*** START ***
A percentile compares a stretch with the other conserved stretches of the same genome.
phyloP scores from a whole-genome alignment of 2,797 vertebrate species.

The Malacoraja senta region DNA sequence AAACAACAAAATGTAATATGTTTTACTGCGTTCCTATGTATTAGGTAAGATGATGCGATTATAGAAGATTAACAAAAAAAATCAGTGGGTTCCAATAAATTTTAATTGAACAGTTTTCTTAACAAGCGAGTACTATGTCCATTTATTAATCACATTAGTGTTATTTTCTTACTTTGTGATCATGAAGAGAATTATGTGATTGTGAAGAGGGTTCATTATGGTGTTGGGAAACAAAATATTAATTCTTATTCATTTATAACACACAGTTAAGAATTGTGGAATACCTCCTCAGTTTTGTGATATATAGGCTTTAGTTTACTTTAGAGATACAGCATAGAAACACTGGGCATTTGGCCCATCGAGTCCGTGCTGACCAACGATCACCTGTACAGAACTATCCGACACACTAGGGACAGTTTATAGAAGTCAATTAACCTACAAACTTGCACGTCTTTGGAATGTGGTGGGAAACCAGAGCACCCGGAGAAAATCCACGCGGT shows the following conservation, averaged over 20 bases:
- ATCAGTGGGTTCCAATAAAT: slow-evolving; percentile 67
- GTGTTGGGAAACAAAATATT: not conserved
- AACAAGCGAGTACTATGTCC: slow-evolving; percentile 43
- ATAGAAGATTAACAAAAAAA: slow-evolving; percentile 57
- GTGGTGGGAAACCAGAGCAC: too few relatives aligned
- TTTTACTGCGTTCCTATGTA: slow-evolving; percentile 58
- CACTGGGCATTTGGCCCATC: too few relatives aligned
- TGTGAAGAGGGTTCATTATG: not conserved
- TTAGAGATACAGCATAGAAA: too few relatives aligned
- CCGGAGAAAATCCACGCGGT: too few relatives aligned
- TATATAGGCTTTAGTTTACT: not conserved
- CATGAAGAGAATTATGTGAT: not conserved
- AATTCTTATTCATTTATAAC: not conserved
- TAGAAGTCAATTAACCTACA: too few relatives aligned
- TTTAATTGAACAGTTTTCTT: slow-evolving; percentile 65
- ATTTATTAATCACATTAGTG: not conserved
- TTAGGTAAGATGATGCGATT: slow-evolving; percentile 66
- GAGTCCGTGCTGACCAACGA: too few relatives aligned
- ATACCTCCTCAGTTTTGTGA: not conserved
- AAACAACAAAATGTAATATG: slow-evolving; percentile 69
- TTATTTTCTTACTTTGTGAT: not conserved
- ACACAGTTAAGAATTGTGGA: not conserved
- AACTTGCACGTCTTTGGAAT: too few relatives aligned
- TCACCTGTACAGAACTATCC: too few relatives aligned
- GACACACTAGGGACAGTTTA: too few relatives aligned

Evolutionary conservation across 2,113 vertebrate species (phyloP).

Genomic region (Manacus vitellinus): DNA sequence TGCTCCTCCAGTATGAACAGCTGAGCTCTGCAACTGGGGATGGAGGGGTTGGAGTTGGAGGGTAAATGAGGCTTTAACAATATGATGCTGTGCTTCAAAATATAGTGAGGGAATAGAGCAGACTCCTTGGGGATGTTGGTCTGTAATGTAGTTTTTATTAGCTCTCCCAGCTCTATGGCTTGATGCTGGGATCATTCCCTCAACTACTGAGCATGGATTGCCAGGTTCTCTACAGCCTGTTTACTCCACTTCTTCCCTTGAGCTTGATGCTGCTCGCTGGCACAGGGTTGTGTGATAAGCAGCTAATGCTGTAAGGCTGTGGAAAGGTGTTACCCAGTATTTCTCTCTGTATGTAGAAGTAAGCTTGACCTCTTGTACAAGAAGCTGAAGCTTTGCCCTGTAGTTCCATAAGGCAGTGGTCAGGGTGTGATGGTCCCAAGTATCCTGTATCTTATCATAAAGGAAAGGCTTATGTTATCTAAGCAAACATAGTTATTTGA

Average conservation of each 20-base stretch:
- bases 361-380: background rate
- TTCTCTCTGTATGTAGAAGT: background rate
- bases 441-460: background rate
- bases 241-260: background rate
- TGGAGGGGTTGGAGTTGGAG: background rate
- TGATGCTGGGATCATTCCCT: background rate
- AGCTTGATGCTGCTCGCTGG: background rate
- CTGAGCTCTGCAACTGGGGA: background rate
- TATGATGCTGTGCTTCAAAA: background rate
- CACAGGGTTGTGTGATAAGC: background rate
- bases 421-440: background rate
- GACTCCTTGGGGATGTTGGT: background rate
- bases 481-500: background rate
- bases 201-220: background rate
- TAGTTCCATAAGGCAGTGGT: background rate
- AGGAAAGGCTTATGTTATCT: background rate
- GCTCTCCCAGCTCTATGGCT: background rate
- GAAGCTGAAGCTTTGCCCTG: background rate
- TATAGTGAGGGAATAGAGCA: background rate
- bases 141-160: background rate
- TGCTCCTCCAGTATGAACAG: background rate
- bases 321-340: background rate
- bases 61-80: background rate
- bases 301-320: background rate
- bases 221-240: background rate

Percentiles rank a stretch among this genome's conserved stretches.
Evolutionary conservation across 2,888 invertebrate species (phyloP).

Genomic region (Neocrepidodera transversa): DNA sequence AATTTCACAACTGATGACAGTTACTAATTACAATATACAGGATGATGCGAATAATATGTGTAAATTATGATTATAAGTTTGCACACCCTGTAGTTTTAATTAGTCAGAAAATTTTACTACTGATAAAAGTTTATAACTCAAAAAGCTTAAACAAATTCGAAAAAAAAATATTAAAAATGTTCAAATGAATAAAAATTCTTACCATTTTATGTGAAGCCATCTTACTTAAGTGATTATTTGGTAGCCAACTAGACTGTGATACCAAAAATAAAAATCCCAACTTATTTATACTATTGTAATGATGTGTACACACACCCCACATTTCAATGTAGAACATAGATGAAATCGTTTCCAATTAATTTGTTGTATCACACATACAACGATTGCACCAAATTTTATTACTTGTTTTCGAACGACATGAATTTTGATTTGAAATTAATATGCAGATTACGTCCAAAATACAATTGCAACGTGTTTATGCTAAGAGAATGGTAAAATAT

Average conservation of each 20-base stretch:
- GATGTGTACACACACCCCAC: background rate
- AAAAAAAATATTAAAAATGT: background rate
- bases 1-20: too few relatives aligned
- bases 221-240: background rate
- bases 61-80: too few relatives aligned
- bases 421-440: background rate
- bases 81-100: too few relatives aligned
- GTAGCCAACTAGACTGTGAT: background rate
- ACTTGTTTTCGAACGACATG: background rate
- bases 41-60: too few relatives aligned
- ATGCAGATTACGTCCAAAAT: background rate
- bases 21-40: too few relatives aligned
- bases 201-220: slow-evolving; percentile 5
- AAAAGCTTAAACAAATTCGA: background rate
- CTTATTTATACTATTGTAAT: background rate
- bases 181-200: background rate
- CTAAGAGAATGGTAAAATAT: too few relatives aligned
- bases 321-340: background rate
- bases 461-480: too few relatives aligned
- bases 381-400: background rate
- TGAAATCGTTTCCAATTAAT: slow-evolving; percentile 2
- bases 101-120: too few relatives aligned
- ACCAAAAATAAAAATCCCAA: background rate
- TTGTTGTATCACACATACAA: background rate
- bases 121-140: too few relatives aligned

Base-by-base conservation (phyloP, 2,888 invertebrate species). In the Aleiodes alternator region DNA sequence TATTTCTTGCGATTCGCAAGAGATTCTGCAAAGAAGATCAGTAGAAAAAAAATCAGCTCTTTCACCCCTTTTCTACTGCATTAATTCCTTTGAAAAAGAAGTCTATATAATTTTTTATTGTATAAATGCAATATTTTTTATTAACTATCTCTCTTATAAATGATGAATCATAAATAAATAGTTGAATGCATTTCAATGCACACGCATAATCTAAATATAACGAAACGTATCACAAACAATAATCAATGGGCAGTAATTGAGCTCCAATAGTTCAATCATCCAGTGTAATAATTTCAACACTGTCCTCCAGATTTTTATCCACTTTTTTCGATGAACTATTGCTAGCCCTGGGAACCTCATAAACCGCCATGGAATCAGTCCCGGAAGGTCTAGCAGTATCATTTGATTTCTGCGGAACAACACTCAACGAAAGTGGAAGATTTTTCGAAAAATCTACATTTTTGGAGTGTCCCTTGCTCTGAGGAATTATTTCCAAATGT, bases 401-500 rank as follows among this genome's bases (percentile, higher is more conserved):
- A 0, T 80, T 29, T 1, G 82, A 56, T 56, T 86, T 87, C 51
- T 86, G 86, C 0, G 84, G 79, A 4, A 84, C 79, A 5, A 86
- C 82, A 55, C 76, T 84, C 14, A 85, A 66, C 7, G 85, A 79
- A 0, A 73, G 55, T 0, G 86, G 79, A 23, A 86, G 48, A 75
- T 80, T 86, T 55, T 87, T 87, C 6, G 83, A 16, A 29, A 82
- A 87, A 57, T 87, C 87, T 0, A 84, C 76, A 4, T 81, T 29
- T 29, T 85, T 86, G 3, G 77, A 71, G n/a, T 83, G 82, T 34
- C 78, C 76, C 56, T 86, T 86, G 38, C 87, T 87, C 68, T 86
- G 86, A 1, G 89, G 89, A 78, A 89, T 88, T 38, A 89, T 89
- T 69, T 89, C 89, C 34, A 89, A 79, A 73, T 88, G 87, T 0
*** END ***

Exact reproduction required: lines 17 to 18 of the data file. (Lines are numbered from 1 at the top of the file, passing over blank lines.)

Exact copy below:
- TAGAAGTCAATTAACCTACA: too few relatives aligned
- TTTAATTGAACAGTTTTCTT: slow-evolving; percentile 65